Fiery Rachmaninoff and de Falla ballet pair perfectly with the Utah Symphony

Sat Nov 09, 2019 at 1:01 pm
By Edward Reichel
Boris Giltburg performed Rachmaninoff’s Piano Concerto No. 3 with Carlos Miguel Prieto conducting the Utah Symphony Friday night at Abravanel Hall. Photo: Kathleen Sykes

Sergei Rachmaninoff’s piano concertos always guarantee a pretty full house whenever the Utah Symphony programs them. Two weeks ago Lukáš Vondráček gave a dynamic performance of the Rhapsody on a Theme of Paganini under the baton of Aziz Shokhakimov. This weekend it’s Boris Giltburg’s turn to dazzle the audience with the Third Piano Concerto and Carlos Miguel Prieto on the podium.

And the young Russian-born Israeli pianist certainly did impress Friday night at Abravanel Hall with an impassioned account ranging from fiery virtuosity in the outer movements to delicate lyricism in the middle movement Intermezzo. 

Considered by many to be one of the most difficult concertos, this work puts soloists to a test that Giltburg aced in front of a large and appreciative audience. He drew a huge sound from the Fazioli piano that encapsulated the work’s dynamic virtuosity, but within a clean and impeccable articulation.

Unimposing at the piano, the 35-year-old soloist never allowed the bravura writing to impede the underlying melodicism of the score. Unlike many, and much older, pianists he thankfully let the music speak for itself without unnecessary commentary on his part. And his performance spoke volumes. 

Giltburg’s account of the opening Allegro movement was wonderfully nuanced and easily shifted between long, fluid lines underscoring moments of lush expressiveness and nimble dexterity in the overwhelming fiery virtuosity that courses throughout.

The middle movement Intermezzo allowed him to bring his musicality to the fore: The score unfolds slowly, and Giltburg, with finely crafted and executed phrasings, never lost its tender, melancholic thread. Another high point came early in the Intermezzo with principal oboe James Hall’s gorgeous solo.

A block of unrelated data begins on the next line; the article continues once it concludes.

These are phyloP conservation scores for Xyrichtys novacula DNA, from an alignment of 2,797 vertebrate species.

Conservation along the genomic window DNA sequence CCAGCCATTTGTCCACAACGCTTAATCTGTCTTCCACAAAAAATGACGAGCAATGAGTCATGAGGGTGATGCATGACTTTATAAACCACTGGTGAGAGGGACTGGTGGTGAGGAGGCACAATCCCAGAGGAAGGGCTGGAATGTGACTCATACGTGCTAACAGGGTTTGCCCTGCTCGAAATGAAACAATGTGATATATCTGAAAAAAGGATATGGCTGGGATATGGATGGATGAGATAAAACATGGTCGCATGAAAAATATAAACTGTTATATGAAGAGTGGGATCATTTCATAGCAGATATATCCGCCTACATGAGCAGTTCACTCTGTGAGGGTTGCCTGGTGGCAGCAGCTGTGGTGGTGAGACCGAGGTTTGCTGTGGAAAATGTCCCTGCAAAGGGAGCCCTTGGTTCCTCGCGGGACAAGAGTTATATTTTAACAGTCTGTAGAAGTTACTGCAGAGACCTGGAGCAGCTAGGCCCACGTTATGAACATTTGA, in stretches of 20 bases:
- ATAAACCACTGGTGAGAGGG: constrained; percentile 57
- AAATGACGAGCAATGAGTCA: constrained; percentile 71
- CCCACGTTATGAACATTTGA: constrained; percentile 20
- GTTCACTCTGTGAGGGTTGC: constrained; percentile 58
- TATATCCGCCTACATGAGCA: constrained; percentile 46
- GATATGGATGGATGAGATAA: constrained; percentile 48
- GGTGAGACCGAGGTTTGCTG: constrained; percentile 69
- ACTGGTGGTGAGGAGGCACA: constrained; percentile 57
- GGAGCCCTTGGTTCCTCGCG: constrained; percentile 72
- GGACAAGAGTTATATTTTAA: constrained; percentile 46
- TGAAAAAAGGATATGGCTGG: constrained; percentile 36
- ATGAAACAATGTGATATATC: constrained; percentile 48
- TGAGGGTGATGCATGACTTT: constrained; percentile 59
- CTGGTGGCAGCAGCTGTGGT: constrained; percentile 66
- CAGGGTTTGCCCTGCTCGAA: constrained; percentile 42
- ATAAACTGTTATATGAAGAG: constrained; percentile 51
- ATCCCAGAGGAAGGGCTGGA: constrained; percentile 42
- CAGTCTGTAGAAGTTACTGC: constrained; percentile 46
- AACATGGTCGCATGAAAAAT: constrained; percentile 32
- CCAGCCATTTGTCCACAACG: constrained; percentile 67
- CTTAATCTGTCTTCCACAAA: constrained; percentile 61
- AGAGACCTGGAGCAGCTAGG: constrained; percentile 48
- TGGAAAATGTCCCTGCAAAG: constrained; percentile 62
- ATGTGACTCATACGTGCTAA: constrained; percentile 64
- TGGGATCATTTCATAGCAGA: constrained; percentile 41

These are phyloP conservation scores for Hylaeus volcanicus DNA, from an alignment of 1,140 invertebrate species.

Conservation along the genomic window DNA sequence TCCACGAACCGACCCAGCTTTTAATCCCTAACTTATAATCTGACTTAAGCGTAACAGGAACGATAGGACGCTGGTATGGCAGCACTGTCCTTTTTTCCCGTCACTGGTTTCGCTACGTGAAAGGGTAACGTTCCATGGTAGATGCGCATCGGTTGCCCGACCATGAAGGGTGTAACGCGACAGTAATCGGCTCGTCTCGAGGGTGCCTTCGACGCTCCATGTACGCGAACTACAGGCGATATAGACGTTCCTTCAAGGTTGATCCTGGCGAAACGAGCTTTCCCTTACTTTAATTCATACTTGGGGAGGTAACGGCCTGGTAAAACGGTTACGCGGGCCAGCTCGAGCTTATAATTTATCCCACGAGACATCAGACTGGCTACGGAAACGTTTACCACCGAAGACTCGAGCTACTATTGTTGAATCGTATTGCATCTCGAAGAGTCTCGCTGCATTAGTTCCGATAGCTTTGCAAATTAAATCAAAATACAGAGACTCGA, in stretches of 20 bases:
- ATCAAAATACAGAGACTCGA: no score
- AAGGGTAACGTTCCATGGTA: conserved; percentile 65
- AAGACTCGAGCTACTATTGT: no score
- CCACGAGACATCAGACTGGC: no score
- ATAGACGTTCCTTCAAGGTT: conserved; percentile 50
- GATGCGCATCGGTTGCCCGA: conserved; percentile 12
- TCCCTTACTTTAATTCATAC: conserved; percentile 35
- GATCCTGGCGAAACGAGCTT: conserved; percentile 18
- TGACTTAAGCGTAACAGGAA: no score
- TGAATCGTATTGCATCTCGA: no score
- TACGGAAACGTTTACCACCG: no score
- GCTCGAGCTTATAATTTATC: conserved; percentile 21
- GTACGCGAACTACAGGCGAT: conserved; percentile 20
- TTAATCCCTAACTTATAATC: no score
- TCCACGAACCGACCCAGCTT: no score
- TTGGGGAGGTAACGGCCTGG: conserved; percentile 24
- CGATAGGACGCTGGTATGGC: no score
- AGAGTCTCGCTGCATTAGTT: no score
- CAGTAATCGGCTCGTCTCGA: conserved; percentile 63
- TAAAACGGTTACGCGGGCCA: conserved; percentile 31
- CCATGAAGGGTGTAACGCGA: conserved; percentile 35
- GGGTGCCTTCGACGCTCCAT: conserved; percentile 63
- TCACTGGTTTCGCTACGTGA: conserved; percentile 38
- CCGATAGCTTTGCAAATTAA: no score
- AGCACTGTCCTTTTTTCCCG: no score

In the closing third movement, Giltburg again showed his self-assured command of the music. Lighter in character than the first movement, the finale nevertheless is yet another showcase for solo pyrotechnics, and Giltburg didn’t disappoint. His reading was passionate, exuberant and lustrous in its virtuosity. 

In all three movements, Prieto offered subtle yet solid accompaniment that mirrored Giltburg’s thoughtful and perceptive approach to the score.

The other substantial work on the program this weekend is the complete ballet score of Manuel de Falla’s El sombrero de tres picos (The Three-Cornered Hat). Written in 1919, the work was commissioned by Russian ballet impresario Sergei Diaghilev and featured the choreography of Léonide Massine. De Falla replaced traditional balletic forms with Spanish dances and, as such, the ballet is an opulent display of Iberian flavors and spirit.

Prieto coaxed a luxuriant sound from the orchestra that captured the music’s richness and vibrant enthusiasm. Working without a score, the Mexican-born conductor showed impressive mastery of the music, never missing the intricate nuances de Falla brought to the work. It was an insightful account — well-delineated and executed, and punctuated alternately with bold gestures and well-crafted lyricism. The orchestra responded wonderfully to Prieto’s direction, playing with rhythmic vitality and clean articulation.

Joining the ensemble was mezzo-soprano and University of Utah faculty member Kirstin Chávez, who brought her resonant and burnished voice to the ballet’s two flamenco songs.

Opening the concert was Mexican composer Silvestre Revueltas’ exotic Sensemayá. Based on a poem of the same name by Cuban national poet Nicolás Guillén the short work is a dramatic piece that’s restless, energetic and dissonant in expression. Sensemayá comes across as a ritualistic dance and feels like a Latin variation on Stravinsky’s The Rite of Spring because of its intensity and relentless drive. Prieto harnessed the power of the score and conveyed it to the ensemble, which played with verve and rhythmic fervor.

Prieto also treated the audience with an unexpected encore: the charmingly captivating Intermedio from late-19th century Spanish composer Gerónimo Giménez’s zarzuela, La boda de Luis Alonso (The Wedding of Luis Alonso).

The program will be repeated 5:30 p.m. Saturday in Abravanel Hall.; 801-355-2787. Boris Giltburg returns on March 9 with the Pavel Haas Quartet for a Chamber Music Society of Salt Lake City concert.

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